The Legend of Kyrandia: Hand of Fate
|a game by||Westwood Studios|
|User Rating:||8.0/10 - 1 vote|
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Something's Rotten In the State of Kyrandia. Which is not to say that everything's going green and starting to smell of old socks but simply that everything's going. Trees, rocks... you name it, someone's nicking it. It's as if someone's trying to run a motorway through the place.
Faced with such a serious threat to their infrastructure, the mystics of Kyrandia decide someone must retrieve the magical anchor stone from the centre of the world. They decide to send Zanthia the youngest and most inexperienced mystic. I think the phrase is positive discrimination.
The main part of Hand of Fate concerns Zanthia's attempts to get to the Anchor stone, a journey hampered by the fact that she's been burgled and most of her magic gear (Heh Zanth! Magic gear!) has been half-inched. This is further evidence of the ineffectiveness of the Kyrandia Neighbourhood Watch. Mind you, once you've encountered a few of the lands inhabitants you'll realise that they are not the stuff of which vigilantes are made. In fact being the foundations for a new by-pass might be the best thing for them to be honest.
Unfortunately, no one has stolen Zanthia's friend (or Familiar as we old Witch Hunters used to call them) Faun, who's life would be far more rewarding if someone turned him into a pair of leather gloves. Throughout the game he's on hand to hurry Zanthia along and perform endearing childlike japes. Laugh? I nearly dropped my Melted Moment.
On the move
Zanthia (Or Zanth as her friends call her) starts off wandering around her home land retrieving what she can of her own possessions and trying get a boat onto her next destina The game in fact divides up into six different locations each of which is virtually a self contained adventure in its own right. The aim always being to get onto the next location.
The independence of each section is emphasised by the, for me slightly irritating, way in which you lose all your possessions in transit between locations. This is always justified in the plot (Zanthia seems to do an awful lot of falling in this game) but slightly reduces the sense of continuity in the game. It's rather like a West End Farce, every now and then it's a case of 'Whoops there go all my things. And here comes the butler with a large marrow.' Well I made the last bit up but you get the idea. At least I hope you do because I'm not going through it all again.
All is not lost since some items will be lying around, it's simply a matter of trying to find them. Again I found this a mite frustrating. Each level (for want of a better word) starts with you losing all your stuff and then charging round trying to find it again. It's all a bit repetitive and it's all a bit repetitive. (Ho ho ho). Miraculously, your glass flasks, vital to the game, seems capable of surviving any fall. That's magic for you.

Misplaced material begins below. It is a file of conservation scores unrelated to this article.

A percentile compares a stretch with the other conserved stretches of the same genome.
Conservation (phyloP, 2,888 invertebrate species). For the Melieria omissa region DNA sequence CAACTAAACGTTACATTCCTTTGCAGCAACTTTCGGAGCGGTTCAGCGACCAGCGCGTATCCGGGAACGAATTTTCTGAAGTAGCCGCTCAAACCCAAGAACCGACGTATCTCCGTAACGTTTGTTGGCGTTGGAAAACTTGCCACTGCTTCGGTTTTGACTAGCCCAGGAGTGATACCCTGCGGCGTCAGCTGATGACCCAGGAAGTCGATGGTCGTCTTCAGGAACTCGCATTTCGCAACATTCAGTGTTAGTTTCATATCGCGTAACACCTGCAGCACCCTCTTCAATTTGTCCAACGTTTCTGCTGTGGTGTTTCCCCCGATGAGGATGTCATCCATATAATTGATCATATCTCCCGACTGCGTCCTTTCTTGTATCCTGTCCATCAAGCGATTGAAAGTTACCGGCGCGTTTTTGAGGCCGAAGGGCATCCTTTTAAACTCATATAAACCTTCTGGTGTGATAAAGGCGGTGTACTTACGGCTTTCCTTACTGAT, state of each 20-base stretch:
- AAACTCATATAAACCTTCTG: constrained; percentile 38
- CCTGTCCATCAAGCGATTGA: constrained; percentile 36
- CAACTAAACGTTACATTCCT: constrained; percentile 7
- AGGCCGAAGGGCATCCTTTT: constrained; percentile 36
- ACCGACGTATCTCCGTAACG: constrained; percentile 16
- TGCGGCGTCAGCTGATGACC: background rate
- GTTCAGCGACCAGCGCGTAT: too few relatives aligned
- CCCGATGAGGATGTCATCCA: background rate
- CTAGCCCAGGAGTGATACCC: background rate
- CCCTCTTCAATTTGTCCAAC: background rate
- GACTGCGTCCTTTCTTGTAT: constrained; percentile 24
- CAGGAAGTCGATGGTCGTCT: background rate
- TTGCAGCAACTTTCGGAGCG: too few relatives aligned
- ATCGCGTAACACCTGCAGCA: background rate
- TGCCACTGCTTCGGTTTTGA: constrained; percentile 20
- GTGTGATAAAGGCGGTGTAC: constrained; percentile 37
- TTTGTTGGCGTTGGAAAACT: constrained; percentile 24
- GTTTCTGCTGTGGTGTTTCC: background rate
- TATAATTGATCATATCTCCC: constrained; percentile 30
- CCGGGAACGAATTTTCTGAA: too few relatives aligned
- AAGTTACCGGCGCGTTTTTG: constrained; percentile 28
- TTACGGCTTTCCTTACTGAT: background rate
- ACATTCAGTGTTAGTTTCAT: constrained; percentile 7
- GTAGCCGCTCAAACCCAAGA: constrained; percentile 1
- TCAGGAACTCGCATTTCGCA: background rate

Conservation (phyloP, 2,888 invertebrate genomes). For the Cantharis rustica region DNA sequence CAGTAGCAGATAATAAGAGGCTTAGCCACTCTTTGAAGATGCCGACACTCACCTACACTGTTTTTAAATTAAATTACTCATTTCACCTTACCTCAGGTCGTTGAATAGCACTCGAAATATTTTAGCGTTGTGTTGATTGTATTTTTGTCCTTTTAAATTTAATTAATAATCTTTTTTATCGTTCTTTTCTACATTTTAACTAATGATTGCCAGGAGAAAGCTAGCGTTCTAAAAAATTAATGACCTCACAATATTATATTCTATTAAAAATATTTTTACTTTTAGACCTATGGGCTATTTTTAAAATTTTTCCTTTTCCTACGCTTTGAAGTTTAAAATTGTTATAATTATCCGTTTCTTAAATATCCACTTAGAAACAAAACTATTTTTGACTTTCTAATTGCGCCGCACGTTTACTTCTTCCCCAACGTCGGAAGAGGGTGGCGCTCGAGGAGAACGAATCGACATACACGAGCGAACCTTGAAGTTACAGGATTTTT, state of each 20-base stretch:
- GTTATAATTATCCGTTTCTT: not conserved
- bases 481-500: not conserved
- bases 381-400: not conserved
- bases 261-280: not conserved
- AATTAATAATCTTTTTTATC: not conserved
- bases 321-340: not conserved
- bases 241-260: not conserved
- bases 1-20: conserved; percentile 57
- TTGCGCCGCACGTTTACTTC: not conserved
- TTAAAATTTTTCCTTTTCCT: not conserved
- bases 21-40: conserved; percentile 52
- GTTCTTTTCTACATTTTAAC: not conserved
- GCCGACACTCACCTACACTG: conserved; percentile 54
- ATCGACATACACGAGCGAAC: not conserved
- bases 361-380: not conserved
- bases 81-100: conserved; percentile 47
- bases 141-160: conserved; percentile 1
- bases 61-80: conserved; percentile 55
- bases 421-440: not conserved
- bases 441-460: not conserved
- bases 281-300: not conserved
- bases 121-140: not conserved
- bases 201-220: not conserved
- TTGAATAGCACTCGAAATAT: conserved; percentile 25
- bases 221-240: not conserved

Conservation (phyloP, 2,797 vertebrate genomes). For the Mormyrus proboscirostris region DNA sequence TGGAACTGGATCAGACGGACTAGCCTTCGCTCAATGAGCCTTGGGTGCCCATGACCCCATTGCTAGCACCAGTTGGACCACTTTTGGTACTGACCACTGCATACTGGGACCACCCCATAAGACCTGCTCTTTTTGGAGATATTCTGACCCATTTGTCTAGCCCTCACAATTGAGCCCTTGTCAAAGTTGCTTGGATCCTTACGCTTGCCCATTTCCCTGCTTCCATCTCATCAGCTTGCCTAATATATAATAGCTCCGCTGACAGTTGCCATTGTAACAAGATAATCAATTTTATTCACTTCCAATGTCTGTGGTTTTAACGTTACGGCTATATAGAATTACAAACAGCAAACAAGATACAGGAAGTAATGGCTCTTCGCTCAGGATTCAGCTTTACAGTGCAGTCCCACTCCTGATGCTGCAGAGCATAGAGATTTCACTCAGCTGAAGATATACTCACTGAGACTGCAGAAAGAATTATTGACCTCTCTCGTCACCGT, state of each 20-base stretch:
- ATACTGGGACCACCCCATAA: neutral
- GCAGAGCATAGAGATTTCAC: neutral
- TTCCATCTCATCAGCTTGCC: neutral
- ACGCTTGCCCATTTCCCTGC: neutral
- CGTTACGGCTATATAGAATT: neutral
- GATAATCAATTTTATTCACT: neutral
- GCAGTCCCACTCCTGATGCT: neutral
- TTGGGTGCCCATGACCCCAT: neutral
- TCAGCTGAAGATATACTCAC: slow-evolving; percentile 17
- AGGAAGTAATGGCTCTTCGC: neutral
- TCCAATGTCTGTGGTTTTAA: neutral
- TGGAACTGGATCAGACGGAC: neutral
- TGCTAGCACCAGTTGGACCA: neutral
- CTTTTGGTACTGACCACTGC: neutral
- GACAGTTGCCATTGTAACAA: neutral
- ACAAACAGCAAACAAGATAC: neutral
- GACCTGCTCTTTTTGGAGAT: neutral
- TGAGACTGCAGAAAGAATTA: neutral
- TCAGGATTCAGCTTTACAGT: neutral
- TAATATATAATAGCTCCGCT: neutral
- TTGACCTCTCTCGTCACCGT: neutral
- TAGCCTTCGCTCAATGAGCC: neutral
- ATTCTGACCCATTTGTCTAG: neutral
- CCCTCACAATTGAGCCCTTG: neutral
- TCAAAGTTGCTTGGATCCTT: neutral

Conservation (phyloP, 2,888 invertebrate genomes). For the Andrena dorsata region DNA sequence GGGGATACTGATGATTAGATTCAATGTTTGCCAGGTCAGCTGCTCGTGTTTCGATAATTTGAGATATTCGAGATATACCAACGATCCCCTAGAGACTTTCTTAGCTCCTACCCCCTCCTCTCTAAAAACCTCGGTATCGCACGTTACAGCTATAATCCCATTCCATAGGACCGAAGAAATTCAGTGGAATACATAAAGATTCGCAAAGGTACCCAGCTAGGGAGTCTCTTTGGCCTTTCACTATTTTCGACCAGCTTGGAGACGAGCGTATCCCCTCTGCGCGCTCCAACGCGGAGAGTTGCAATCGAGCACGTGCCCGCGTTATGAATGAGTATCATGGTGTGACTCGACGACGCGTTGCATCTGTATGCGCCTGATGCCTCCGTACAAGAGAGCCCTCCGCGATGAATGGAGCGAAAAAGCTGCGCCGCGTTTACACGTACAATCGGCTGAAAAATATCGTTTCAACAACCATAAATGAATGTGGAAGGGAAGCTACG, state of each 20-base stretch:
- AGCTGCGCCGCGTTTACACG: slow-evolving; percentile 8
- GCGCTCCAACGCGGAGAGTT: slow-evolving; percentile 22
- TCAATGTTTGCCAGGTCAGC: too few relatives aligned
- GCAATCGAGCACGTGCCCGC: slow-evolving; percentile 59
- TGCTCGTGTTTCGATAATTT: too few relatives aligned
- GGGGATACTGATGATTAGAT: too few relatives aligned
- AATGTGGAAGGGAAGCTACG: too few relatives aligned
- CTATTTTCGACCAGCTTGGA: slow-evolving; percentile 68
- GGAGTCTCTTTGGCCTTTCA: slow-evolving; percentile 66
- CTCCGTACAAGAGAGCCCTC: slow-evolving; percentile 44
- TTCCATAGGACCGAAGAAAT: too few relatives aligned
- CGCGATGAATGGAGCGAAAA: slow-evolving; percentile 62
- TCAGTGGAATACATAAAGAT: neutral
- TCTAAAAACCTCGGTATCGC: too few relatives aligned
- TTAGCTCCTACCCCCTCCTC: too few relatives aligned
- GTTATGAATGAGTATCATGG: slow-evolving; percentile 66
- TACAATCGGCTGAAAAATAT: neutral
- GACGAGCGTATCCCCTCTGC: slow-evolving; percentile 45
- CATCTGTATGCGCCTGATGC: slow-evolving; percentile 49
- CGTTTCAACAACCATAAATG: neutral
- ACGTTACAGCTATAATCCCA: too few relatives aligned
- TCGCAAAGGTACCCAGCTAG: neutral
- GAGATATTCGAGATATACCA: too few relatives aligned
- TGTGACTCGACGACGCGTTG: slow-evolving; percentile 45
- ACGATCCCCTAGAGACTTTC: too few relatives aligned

Game for a laugh
However it seems unfair that my first comment on the game should be a negative one. Hand Of Fate is a very good example of the point and click adventure. Unlike the systems favoured by Sierra and LucasArts, the icon with which you click can't be scrolled through (eye for Look, hand for Action etc.): it's simply an arrow. Clicking on an object enacts the relevant I thought this made things a tad simple but others preferred it to the rival systems. You pays your money, you takes your choice.
The puzzles themselves are a well balanced blend of everything from the blindingly simple to the six cigarettes and four black coffees degree of difficulty. The difficulty level also develops reasonably well (he said, manfully struggling to avoid the phrase 'learning curve') although right at the end of the game the puzzles suddenly get extraordinarily easy and the final problem is hardly a puzzle at all.
Where Hand Of Fate is almost flawless is in its graphics which are excellent. The backgrounds in particular are imaginative and beautifully drawn and range from broody swamp lands to cities in the clouds. The fish-drawn ship is a work of wonder both in idea and execution. Even the inventory is well set out. being a kind of rotating spice rack on which you can place your items. There are also an impressive array of characters to run into including sentimental dinosaurs, malevolent cannibals and living scarecrows. Some of the characters and scenes seem to be deliberate references to other games. The pirates who Zannie runs into are a definite affectionate joke on Monkey Island. These are the more effective moments of humour in the game.
At other times I would say the humour is one of Hand Of Fate's weaknesses. It tries too hard to be funny, lays it on with a trowel and falls flat on its face. (It mixes its metaphors quite often too.) There are genuinely funny -moments but they're few and far between. It might just be a cultural difference, American humour and all that but much of it just seems childish and heavy handed. Compare this with Sam And Max which was so funny I laughed out loud.
The balance of the game is a bit odd in this way. One moment childish humour, the next moment Zan being boiled alive or eaten by a dinosaur. Oh well, variety is the spice of life.
If anything, this review proves that it's easier to write negative copy as opposed to positive. Despite all the criticisms I come here to praise Hand Of Fate not to bury it. It's a great game and a great improvement on its predecessor Legend Of Kyrandia. With excellent graphics and an imaginative storyline it's one of the best adventures I've seen recently with a good balance of puzzles and variety of locations. It's not the game's fault that I'm a humourless old grouch.
Download The Legend of Kyrandia: Hand of Fate
- PC compatible
- Operating systems: Windows 10/Windows 8/Windows 7/2000/Vista/WinXP